A couple of years ago, a photo surfaced of a supposedly foot-long (12 inches / 30.5 centimeters) Subway sandwich lying on a table, a ruler atop of it. The photo, posted by one Matt Corby of Australia, showed that the Subway sandwich was, in fact, merely 11 inches (28 centimeters) long.
Soon enough, other people started measuring their Subway sandwiches and finding them to be shorter than the advertised 12 inches (30.5 centimeters). Then, round came a lawsuit against the chain.
Sandwich lovers won this one, it would seem
This Monday, October 19, Subway went public with the news that, as part of a settlement agreement reached in this class-action lawsuit, it would start measuring its sandwiches before actually serving them to its customers.
The sandwiches that will come under scrutiny are the ones advertised as measuring 6 inches (15.2 centimeters) or 12 inches (30.5 centimeters) from one end to the other. Previously, the chain allowed for small deviations from these standards.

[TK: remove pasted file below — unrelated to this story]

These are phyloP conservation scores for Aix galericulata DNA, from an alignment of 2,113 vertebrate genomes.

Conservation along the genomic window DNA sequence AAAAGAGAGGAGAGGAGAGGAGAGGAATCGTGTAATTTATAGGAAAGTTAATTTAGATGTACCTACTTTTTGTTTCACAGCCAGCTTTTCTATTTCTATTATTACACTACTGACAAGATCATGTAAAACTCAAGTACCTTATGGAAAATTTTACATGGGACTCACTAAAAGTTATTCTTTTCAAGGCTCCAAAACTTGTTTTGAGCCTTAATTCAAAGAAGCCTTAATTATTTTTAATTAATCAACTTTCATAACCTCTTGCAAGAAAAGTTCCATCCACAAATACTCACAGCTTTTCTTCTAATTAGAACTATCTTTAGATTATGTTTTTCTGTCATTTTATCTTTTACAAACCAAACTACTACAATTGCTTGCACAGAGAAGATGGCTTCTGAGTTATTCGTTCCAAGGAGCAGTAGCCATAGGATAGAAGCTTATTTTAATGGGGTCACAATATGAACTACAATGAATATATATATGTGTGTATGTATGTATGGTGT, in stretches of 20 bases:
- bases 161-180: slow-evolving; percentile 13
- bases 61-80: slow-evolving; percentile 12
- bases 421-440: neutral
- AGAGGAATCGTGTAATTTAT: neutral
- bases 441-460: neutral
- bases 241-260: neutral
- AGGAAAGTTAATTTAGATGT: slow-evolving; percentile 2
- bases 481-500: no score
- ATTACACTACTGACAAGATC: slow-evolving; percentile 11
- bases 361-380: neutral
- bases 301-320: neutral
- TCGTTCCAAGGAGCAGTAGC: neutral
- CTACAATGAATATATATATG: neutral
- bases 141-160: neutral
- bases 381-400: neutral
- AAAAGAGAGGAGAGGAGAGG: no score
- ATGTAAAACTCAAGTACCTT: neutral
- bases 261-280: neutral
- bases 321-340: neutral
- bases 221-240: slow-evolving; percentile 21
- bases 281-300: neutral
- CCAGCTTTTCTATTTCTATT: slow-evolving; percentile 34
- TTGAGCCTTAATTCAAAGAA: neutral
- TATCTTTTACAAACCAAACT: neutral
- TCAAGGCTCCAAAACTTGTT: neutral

Soon enough, however, these sandwiches will measure precisely their advertised length. Well, actually, Subway says it will see to it that the bread used to make them is the right length. The rest of ingredients are a whole other matter.
“Franchisees [will make] use of a tool for measuring bread in each Subway restaurant to help ensure that the bread sold to customers is either 6 or 12 inches long,” reads the settlement agreement.
The chain also promises that inspections will be carried out periodically and that the restaurants whose sandwiches fail to meet these standards will be penalized, maybe even shut down for good.
Then there's some money the chain must pay
Apart from making sure its sandwiches measure up to people's expectations, Subway has agreed to pay $1,000 (€880) in compensation to the plaintiffs. It's also agreed to cover the legal fees of the lawsuit, which have so far amounted to $525,000 (nearly €463,000).
The settlement agreement that would have Subway measure its sandwiches is for now merely a proposal. It should be ready and signed in final form sometime in next year's January.